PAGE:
This week was one of the slowest classes as it was more like a resting period to help students digest recursion. We continued recursion in lectures and Dan showed us how to break problems into smaller parts and simplify so we can solve them using recursion. We also had a lab involving recursions on which we solved some seemingly basic problems. It was a breeze to write the code with recursion otherwise we had to iterate through all the possibilities by using a variant of a for loop. The thing with recursion is, most problems can be solved without it but using recursions is an elegant and artistic way to solve problems as it saves code and coder's time despite being ever so slightly inefficient at times.

To give an example of inefficiency on recursion let's examine finding the fibonacci sequence given the index. You would normally solve this using recursion by having a base case and then modifying our call to the method.

1 2 3 4 | def fibonacci(index): if index <= 1: return 1 return fibonacci(index-1) + fibonacci(index-2) |

Although the recursive implementation above is elegant, it is not very practical nor efficient. Calculating fibonacci(

Another way to do it while still using recursion is by a technique called memoization in which, instead of calling each smaller fibonacci method we already calculated, we store them so we can just use the already calculated data instead of going through all the recursion again. This is easily done in python using dictionaries.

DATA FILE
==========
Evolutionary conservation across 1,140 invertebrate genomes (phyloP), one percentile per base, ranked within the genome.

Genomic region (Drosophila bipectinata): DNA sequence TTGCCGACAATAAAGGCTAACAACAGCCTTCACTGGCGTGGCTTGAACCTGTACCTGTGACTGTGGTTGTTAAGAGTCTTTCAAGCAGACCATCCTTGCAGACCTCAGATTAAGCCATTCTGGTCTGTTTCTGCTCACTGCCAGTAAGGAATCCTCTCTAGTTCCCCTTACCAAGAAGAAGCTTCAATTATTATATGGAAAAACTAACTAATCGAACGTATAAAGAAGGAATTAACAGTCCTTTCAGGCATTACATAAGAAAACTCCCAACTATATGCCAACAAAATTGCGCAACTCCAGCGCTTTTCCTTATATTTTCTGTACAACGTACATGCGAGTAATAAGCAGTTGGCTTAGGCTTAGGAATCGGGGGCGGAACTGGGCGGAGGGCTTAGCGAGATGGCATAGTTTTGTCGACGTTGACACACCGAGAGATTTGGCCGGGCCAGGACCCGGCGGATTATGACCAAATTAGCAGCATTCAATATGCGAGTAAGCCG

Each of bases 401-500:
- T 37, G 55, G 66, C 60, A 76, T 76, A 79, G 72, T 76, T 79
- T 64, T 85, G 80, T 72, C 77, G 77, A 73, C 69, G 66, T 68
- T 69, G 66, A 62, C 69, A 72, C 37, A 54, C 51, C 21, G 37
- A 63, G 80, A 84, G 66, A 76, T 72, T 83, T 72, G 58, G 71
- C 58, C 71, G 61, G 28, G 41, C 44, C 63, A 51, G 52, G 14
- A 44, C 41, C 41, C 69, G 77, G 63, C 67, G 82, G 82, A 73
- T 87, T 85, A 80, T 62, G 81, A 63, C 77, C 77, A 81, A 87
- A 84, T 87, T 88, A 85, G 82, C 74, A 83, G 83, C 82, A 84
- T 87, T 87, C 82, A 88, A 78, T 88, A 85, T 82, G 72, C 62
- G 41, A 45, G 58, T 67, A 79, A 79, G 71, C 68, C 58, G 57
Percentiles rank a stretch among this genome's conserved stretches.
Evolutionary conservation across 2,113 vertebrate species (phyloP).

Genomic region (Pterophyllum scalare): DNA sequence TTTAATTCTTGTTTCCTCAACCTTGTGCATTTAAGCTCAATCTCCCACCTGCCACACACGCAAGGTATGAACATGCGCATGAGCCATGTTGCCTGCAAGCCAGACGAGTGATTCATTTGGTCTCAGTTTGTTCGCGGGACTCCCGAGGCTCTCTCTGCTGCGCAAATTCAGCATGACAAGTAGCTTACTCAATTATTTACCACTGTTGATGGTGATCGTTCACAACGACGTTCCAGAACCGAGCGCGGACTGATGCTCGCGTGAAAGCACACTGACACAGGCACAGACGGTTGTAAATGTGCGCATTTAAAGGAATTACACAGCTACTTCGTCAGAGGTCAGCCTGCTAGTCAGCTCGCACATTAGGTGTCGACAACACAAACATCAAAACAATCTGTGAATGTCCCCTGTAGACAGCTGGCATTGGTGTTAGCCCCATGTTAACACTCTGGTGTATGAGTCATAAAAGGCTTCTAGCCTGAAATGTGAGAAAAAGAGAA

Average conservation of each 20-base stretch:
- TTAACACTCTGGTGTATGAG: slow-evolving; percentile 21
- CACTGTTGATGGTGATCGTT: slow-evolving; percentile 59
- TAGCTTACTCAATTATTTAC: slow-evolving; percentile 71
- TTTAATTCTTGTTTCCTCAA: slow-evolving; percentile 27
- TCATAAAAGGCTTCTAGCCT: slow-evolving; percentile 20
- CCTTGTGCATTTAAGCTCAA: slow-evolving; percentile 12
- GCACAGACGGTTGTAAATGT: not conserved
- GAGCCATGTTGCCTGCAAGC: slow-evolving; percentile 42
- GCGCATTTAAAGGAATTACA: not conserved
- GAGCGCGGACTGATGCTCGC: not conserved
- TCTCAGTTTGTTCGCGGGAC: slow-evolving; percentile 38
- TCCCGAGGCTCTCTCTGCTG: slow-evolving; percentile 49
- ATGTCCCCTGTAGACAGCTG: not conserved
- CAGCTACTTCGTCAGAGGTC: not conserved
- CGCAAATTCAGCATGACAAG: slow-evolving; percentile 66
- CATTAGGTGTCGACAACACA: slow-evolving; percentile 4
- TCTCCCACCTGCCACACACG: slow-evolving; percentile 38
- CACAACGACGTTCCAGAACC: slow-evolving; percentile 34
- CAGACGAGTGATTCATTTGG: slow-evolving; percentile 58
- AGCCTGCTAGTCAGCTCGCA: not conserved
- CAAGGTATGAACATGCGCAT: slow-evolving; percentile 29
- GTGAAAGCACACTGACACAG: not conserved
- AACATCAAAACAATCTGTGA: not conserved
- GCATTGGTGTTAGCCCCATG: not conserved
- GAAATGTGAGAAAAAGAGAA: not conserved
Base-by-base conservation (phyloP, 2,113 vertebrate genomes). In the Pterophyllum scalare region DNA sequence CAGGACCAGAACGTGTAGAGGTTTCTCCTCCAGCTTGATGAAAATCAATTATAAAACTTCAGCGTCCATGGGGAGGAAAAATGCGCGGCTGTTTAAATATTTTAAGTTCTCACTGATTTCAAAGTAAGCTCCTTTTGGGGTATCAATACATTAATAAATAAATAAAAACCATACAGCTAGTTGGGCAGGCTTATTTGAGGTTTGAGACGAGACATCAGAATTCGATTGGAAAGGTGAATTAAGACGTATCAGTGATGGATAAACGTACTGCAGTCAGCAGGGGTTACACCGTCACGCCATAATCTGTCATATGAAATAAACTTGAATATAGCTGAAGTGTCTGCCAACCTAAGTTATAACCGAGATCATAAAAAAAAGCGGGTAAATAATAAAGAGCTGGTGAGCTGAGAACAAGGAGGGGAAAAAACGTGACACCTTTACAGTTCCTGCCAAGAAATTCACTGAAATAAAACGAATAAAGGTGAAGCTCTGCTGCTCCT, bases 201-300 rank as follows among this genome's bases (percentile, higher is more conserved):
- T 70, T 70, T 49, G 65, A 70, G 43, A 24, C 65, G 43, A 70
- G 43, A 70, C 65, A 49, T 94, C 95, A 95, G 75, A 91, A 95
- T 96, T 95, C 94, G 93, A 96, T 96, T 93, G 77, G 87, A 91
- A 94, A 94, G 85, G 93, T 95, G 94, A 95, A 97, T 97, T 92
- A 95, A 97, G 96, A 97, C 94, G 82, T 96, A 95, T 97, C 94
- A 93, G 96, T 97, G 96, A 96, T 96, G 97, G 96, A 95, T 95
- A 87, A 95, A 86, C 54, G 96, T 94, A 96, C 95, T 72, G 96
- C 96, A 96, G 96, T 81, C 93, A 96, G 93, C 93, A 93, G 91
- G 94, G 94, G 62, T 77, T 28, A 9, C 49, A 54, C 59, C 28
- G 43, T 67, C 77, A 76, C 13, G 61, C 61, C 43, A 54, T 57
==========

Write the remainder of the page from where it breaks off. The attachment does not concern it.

In our dictionary we hold the initial values and whenever we need to find a value that is not yet in our dictionary we simply calculate it and add it to our dictionary therefore eliminating the need to ever calculate a value more than once.

*index*) requires calculating two smaller methods, which in turn require two additional recursive calls each, and so on until all branches reach index=1. Hence, the time required to calculate fibonacci(*index*) is exponential.Another way to do it while still using recursion is by a technique called memoization in which, instead of calling each smaller fibonacci method we already calculated, we store them so we can just use the already calculated data instead of going through all the recursion again. This is easily done in python using dictionaries.

1 2 3 4 5 | def fibonacci(index): stored = {0: 1, 1: 1} if not (index in stored): stored[index] = fibonacci(index - 1) + fibonacci(index - 2) return stored[index] |

In our dictionary we hold the initial values and whenever we need to find a value that is not yet in our dictionary we simply calculate it and add it to our dictionary therefore eliminating the need to ever calculate a value more than once.

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